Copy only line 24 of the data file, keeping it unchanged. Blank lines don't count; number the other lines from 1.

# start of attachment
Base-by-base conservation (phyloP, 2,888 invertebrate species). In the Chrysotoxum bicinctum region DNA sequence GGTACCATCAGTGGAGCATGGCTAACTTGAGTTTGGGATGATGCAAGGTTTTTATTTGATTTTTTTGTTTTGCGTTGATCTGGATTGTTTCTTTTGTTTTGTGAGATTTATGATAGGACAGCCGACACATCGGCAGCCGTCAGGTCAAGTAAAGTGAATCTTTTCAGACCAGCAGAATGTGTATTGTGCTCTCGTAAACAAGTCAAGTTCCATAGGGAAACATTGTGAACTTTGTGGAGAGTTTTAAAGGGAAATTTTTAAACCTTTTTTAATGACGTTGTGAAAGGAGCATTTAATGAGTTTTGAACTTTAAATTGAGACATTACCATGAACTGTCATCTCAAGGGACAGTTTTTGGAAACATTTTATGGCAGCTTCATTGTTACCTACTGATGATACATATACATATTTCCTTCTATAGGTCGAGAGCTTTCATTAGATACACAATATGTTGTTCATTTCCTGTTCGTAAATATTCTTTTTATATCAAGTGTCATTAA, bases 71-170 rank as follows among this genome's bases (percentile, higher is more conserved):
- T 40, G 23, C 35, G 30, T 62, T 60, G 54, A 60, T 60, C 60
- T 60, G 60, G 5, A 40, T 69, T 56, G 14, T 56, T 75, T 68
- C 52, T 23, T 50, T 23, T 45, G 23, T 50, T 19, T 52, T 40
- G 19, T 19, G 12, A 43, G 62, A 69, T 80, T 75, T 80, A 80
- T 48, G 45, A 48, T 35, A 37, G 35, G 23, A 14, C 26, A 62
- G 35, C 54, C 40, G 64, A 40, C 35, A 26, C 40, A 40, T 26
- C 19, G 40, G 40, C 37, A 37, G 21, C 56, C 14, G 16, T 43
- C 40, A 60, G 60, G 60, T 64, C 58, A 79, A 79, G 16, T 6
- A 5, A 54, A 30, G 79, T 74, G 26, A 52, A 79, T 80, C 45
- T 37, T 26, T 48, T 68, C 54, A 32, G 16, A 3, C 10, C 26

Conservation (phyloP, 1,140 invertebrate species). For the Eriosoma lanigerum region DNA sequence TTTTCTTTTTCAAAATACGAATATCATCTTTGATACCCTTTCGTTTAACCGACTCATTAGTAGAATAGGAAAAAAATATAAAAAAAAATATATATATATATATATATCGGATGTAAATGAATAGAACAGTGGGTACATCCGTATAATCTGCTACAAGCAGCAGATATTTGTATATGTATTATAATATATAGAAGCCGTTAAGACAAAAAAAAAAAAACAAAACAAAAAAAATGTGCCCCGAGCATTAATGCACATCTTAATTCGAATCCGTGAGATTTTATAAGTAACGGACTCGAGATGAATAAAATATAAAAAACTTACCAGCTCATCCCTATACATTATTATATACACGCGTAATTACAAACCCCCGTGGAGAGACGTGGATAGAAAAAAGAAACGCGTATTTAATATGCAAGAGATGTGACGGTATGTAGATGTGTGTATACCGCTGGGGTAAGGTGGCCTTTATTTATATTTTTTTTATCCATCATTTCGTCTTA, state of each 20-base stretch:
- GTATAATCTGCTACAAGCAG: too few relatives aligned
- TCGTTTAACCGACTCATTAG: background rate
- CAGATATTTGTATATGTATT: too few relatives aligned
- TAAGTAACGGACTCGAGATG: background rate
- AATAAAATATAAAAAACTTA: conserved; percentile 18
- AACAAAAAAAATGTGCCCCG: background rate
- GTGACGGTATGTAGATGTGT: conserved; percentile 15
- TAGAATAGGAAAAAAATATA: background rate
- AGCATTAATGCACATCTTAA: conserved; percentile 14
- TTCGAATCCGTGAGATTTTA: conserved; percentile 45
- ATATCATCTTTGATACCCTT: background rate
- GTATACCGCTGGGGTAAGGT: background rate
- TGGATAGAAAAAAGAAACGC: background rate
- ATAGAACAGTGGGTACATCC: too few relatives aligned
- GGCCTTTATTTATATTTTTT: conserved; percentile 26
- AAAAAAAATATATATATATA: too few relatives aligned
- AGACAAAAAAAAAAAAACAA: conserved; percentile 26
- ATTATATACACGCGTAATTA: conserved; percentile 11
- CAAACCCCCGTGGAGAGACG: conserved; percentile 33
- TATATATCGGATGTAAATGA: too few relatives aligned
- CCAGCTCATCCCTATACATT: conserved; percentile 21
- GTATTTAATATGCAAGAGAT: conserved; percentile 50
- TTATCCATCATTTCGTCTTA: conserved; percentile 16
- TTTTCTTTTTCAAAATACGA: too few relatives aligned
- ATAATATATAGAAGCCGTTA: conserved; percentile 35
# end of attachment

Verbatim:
- GTATACCGCTGGGGTAAGGT: background rate